Breeding takes place throughout the year. Development from egg to adult typically takes 38–42 days. Adult workers usually live for about 9 or 10 weeks, while queens can live a year or more. Males probably live fewer than 3 weeks.

Conventional pesticide applications are usually ineffective, because chemicals generally repel these ants, and repelling them sometimes causes colonies to move or even split into several colonies. The most practical control measure against pharaoh ants is use of baits. Bait toxicants consist of boric acid, the insect growth regulator methoprene (Pharorid), or hydramethylnon (Maxforce Ant Killer Bait Stations). Boric acid and methoprene toxicants are customarily mixed with mint flavored apple jelly, strained egg yolk, peanut butter, liver powder or other protein, and honey. Baits must include both carbohydrate and protein bases. Apparently, ants will stop coming to singlebase baits after a period of time.

Both methoprene and boric acid baits can be used for good control, but methoprene prevents larvae from reaching adulthood. Unfortunately, baiting with this material takes 30–50 days or more to achieve control. Methoprene does not kill adult ants, and many people may be unwilling to wait the necessary period of time to see results. The bait material containing hydramethylnon achieves control much faster than the methoprene or boric acid baits. Control is apparent in 5 days or less. The key to success in any bait program is that the toxicant must work slowly enough to allow the ants to distribute the bait throughout the colony, and especially to the queens before it starts to kill them.

Using a Bait Program
A bait program is the best method for controlling pharaoh ants. However, baiting must be done correctly or it will not work. Colonies are most susceptible to control by baits when they are strong and active. Never treat ants with insecticides before beginning a bait program. If the ants have been poisoned prior to baiting, the program will probably be ineffective. Baiting will also be ineffective if the ants have access to foods other than the baits. Sanitation is a key to a successful baiting program.

Several commercial bait formulations are available for control of pharaoh ants. These have been used successfully in several geographical areas, particularly in California. Some come with bait dispensers, some do not. You can make bait dispensers at home using readily available containers such as pill boxes, small plastic caps, or even sections of straws. Measure the toxicant exactly and mix it thoroughly in the bait. The only readily available homeowner material for incorporating into a bait is boric acid. Most people prefer to use commercial preparations.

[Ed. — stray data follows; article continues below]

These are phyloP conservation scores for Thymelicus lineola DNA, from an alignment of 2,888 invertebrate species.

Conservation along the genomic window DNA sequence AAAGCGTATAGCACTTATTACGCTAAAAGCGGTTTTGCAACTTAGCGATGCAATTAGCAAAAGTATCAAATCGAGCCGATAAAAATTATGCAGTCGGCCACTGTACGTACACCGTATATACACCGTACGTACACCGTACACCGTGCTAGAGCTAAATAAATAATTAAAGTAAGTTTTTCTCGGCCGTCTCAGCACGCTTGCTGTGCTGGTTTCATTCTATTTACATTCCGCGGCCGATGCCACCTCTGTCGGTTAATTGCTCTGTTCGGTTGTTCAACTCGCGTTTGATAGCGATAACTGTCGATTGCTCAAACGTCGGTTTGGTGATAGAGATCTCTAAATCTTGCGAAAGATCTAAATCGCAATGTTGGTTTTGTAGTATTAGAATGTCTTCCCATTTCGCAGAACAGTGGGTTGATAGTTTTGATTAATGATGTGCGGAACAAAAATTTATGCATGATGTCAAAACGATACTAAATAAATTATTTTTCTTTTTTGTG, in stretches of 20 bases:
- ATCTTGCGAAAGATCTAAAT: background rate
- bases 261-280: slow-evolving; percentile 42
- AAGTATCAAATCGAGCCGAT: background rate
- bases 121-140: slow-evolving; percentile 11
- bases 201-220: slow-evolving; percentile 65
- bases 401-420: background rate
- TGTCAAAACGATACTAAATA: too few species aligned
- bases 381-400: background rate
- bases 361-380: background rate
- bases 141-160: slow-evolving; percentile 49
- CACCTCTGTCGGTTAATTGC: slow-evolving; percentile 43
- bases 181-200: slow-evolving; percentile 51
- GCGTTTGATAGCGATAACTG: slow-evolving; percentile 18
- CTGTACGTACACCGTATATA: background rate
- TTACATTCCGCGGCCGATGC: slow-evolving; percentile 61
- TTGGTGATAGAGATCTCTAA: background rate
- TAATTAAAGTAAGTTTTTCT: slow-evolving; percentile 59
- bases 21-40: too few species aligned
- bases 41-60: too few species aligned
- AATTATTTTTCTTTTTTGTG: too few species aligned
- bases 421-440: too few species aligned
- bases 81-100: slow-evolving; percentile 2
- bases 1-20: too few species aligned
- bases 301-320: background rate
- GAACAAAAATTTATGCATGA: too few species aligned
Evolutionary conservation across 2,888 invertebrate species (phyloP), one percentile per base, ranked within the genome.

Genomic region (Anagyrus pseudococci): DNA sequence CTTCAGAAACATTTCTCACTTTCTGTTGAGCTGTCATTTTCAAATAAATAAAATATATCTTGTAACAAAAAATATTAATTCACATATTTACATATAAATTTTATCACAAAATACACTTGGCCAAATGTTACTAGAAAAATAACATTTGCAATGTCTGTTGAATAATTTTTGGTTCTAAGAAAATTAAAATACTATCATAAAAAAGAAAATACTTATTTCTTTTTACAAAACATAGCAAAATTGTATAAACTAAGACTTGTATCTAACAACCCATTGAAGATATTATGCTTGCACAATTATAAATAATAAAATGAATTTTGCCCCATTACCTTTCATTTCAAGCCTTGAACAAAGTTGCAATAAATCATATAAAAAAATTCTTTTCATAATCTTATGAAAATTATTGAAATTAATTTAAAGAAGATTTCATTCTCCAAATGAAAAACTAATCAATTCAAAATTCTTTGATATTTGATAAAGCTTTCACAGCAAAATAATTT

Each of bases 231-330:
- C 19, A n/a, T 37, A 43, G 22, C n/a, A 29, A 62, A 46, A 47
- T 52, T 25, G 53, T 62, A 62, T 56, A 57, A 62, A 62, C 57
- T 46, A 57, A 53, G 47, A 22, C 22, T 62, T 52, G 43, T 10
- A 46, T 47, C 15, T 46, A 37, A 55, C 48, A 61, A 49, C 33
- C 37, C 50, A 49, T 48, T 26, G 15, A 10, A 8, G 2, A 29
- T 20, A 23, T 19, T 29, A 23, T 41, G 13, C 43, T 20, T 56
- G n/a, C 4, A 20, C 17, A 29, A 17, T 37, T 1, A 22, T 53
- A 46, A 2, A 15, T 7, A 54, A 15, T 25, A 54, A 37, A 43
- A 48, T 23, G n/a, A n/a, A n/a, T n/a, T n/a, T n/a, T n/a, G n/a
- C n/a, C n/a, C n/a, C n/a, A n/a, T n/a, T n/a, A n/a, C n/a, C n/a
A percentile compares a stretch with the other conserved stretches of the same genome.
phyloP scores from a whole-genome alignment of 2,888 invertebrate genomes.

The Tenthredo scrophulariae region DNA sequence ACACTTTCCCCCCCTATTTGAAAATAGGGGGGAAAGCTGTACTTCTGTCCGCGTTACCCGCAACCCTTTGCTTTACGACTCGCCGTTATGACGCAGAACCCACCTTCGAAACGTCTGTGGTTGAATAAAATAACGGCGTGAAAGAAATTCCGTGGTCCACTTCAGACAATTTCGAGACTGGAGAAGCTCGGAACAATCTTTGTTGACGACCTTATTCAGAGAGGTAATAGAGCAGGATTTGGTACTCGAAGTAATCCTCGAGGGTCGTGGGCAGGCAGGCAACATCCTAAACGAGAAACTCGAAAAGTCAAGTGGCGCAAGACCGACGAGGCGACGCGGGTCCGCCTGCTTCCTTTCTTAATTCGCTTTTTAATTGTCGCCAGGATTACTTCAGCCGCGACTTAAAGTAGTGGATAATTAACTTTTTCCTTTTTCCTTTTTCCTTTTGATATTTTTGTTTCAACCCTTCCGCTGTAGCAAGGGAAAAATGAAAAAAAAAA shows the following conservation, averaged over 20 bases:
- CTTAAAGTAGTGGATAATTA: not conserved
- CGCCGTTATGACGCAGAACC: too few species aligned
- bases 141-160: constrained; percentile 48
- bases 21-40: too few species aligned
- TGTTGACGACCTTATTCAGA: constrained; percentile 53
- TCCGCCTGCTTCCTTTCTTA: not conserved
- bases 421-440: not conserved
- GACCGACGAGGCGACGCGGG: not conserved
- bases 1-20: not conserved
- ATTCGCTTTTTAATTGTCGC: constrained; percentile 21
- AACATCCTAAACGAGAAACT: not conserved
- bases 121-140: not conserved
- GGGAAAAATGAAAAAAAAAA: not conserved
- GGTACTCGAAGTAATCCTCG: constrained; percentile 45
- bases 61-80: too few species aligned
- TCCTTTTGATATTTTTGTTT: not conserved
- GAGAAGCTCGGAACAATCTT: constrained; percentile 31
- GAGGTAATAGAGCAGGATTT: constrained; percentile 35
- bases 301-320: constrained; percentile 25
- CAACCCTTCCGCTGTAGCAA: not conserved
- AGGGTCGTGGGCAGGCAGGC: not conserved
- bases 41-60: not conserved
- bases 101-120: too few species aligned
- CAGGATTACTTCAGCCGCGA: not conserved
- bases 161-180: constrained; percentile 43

Place the bait stations in locations where the ants are most active, but where children and pets cannot reach them. Preferred baiting locations are under and inside counters, between the refrigerator and wall, or in other locations away from children, pets, and cooking utensils. Replace the bait as soon as the ants remove it or when it becomes dry and unattractive. Baiting with boric acid or methoprene must continue for several weeks. Baits using hydramethylnon as the toxicant are effective much faster; baiting for a week is probably adequate.

After foraging ants spread the boric acid or methoprene baits throughout the colony over a period of 4–6 weeks, use of a registered pesticide to spray the colony is recommended for complete kill. You can apply sticky materials, such as Vaseline, double-stick Scotch tape, etc., to bed and table legs, and to poles holding intravenous fluids, to keep ants from being a nuisance in these areas.

Again—keep foods not included in the bait program away from pharaoh ants; allowing access to other food will only slow the process. Keeping counter tops clean and using other sanitation measures will enhance your bait program.